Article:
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What is a Writing Conference? - Definition & Examples

Instructor: Sharon Linde

Sharon has a Masters of Science in Mathematics

Writing conferences are an important part of writer's workshop. How can teachers plan for them and use them to guide student learning? This lesson will give you details on conferences, from planning to note taking.

What Are Writing Conferences?

Teachers have a few important roles in the creation of student writing. Besides being the point person for rich instruction on craft and mechanics, teachers also provide important support in the form of writing conferences, or one-on-one meetings between the student and teacher that lasts about five to ten minutes. During this time, they review a piece of writing. Why is this?

Humans are social creatures. We make sense of information by discussing and thinking about it with other people. When students share their writing with a teacher, they are able to learn about their work and reflect on important aspects of themselves as a writer. How do writing conferences work?

Ms. Katherine is getting ready to conference with a student, Tyler, who is writing a piece about his favorite sport, croquet. Let's peek in as the two sit down to talk.

The Writing Conference

Today is Tyler's day to conference with Ms. Katherine. How does he know this? Ms. Katherine is careful and intentional when she sets up routines in her classroom. At the beginning of the year, she walked her students through the components of a writer's workshop, or WWS, the time during the day students work on writing. WWS has many aspects, including a mini lesson, independent writing time, small group work, conferences and share time. Ms. Katherine set a schedule, which she posts on the wall, of days she meets with students. This way they knew when they could talk to her about their work.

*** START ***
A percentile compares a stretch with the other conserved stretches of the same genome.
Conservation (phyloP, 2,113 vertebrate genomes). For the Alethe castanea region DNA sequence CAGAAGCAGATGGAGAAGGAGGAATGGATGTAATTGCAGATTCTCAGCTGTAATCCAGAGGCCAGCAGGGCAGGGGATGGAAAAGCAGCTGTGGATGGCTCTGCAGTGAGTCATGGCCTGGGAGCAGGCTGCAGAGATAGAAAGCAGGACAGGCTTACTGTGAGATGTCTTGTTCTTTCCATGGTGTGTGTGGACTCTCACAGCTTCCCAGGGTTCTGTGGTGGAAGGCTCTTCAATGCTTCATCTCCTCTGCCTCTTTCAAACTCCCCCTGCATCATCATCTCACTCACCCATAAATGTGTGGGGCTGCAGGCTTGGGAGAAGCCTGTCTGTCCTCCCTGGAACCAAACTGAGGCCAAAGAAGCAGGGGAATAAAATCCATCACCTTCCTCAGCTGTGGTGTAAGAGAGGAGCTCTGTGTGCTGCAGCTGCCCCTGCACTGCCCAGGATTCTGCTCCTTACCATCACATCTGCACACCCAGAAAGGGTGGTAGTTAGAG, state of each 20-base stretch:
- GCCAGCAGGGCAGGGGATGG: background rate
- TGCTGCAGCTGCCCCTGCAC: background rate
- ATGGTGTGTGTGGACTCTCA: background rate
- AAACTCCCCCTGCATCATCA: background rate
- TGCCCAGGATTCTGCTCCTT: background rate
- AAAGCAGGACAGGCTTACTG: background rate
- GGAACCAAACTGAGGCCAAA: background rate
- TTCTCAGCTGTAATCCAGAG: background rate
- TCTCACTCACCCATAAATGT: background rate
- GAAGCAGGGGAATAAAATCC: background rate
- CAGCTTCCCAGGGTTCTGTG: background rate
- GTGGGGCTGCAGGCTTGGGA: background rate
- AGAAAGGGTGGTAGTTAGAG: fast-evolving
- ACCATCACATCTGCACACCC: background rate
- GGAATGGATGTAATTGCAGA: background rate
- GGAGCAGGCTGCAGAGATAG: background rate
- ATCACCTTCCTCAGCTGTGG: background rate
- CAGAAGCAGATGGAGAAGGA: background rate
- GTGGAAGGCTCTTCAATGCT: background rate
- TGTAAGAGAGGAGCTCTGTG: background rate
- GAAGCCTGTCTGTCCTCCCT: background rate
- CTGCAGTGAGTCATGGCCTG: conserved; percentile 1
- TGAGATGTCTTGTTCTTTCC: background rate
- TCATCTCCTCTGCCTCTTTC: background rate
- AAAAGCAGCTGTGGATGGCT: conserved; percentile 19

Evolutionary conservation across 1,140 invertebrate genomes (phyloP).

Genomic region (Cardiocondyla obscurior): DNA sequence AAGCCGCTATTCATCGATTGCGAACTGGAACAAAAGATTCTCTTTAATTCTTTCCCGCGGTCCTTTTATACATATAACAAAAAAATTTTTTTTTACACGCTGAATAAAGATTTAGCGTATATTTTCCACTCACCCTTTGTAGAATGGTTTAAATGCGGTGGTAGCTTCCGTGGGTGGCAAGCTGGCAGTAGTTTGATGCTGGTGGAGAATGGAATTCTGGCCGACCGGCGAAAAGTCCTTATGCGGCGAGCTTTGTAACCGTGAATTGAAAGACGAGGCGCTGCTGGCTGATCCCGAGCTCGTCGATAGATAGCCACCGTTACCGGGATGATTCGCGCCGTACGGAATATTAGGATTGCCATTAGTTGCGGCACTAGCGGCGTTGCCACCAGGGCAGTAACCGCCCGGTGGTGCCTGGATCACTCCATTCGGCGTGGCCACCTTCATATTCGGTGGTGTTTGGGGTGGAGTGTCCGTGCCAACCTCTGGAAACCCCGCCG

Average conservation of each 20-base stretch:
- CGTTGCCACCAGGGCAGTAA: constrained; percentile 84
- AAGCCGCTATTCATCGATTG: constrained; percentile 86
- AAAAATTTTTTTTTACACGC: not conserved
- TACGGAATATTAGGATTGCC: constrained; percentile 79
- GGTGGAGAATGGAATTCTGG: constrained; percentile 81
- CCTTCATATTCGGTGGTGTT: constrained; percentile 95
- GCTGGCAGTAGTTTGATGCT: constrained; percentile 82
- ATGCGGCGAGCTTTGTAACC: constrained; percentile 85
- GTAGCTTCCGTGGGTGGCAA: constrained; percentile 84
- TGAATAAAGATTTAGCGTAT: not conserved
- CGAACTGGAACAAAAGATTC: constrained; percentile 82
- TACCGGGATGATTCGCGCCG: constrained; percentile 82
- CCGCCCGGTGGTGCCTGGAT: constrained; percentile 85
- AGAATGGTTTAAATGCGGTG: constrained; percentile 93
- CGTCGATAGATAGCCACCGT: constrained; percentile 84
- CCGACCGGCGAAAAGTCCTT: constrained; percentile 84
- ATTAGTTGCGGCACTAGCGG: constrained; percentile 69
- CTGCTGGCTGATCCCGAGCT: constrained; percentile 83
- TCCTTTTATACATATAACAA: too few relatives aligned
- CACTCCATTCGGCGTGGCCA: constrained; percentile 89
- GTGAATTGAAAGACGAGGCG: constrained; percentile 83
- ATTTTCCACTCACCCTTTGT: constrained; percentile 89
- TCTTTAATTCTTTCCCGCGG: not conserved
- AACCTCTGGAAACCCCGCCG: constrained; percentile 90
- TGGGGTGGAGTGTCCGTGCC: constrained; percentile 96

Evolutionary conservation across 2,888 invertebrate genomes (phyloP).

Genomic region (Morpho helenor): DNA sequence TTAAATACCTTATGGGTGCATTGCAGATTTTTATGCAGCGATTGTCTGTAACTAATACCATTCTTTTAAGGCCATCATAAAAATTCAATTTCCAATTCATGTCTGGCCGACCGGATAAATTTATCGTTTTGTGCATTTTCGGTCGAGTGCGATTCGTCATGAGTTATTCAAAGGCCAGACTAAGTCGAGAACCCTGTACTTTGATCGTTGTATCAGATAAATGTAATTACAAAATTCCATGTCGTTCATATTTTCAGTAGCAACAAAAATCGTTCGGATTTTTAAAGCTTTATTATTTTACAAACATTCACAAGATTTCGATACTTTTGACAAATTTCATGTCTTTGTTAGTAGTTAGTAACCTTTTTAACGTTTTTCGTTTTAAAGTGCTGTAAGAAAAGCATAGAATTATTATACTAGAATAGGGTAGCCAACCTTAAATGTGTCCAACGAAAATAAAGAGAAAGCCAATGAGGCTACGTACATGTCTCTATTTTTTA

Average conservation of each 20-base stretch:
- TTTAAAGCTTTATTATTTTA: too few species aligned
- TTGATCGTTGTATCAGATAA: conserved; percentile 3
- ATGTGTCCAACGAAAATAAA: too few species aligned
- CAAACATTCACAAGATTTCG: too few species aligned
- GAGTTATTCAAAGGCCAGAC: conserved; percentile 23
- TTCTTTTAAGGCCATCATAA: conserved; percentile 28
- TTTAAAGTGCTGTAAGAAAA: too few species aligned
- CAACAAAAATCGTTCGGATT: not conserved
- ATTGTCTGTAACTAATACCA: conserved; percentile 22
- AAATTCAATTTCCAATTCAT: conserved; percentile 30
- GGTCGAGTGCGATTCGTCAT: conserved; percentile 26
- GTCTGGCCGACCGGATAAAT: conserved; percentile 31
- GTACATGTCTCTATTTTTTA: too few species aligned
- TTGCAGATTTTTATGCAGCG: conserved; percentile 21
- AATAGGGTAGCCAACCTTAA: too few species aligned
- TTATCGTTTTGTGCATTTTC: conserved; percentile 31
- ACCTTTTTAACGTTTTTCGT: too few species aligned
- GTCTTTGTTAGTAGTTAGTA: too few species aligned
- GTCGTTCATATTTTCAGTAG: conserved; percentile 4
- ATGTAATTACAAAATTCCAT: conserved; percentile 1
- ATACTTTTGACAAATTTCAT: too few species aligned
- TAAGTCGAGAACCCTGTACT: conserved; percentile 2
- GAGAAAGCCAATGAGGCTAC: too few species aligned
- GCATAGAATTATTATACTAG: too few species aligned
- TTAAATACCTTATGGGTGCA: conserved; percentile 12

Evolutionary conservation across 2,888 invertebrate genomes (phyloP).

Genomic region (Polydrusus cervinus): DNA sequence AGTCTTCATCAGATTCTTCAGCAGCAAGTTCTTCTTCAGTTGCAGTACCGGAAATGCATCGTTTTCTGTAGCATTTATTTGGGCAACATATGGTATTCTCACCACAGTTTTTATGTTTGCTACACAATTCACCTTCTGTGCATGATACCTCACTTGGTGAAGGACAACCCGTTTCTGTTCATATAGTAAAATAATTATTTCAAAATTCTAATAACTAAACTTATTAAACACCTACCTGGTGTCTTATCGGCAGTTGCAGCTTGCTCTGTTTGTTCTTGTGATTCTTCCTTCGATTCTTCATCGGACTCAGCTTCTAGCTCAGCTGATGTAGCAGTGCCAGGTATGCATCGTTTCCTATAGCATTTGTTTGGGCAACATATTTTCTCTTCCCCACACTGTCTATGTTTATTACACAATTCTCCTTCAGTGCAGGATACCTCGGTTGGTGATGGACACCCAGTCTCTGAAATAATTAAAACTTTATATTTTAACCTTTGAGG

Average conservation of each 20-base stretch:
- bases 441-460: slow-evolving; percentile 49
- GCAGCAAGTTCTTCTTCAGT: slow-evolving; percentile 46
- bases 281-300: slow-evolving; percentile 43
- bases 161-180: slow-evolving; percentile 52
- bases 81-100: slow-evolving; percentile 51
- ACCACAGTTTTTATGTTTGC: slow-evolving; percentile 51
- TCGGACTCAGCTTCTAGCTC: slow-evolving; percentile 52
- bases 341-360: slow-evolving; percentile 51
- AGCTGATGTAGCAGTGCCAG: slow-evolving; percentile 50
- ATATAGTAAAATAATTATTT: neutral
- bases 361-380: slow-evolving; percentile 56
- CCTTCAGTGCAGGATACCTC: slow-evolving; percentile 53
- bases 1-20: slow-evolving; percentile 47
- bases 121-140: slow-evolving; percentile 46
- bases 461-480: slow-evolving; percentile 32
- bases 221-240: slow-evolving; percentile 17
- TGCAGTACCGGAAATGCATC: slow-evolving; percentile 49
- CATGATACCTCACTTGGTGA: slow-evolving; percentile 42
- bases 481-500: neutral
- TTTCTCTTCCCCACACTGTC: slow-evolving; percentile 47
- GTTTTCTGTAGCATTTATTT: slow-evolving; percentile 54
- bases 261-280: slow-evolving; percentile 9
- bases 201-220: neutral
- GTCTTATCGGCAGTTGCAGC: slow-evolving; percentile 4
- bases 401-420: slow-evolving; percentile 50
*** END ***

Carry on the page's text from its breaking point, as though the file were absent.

In addition to writing lesson plans for whole and small group instruction, Ms. Katherine also plans before meeting with each student. Though these plans aren't as time intensive as creating overarching lesson plans, they are just as important. Ms. Katherine keeps a folder for each student into which she jots notes as she confers. She notices what students are doing well with, as well as areas in which they struggle. Though many students have several things to compliment and work on, she keeps her focus on just one thing at a time.

Before meeting with Tyler, she peeked into his folder and saw that last conference he was showing great improvement on his grammar, especially his awareness of punctuation. However, he was having trouble organizing his thoughts. She gave him a few pointers on organization, talked each through, and helped him make a plan by co-creating a graphic organizer he could use.

Today she'll check in on his graphic organizer, notice new successes and struggles, and find a teaching point. Ready to see how this looks in action?

Details on Writing Conferences

Like all things in Ms. Katherine's classroom, writing conferences have a predictable routine. Students know what to expect when they sit down next to Ms. Katherine - they know she'll ask questions and ask them to share their work and thinking. By now, Tyler is comfortable sharing with Ms. Katherine and jumps right in.

Touching Base

The first thing Ms. Katherine does when conferencing with any student is ask him to 'catch her up.' In other words, she gives them an opportunity to talk through the work they've completed since the last conference. This serves a few purposes. One, by stating their progress, the student is able to better visualize what they are and aren't doing as writers. Sometimes they become more aware of what they may have forgotten, like to write an important step. Talking through work also gives them a chance to mentally organize their thinking.

Catching Ms. Katherine up also informs her as a teacher. Besides being made aware of student progress, she gets a glimpse into what the student is thinking about their work and how they are organizing new learning.

Zooming in on Content

After being caught up, Ms. Katherine goes right into teaching mode. Using her notes from the previous meeting as a guide, she looks over his graphic organizer and reads his new paper with him. She's looking for things he did well, so she can reinforce these skills and build confidence. She's also noticing and making notes on areas he struggles.

Right away it's obvious the graphic organizer did its job. Tyler's paper on how to play croquet is following a good sequence and makes sense to readers who don't know the sport. She compliments him on this progress and makes notes on it in his folder. She notices, though, that there aren't a lot of details. For example, how do players know which ball is theirs? Are there colors? And how do they keep track of turns or score?

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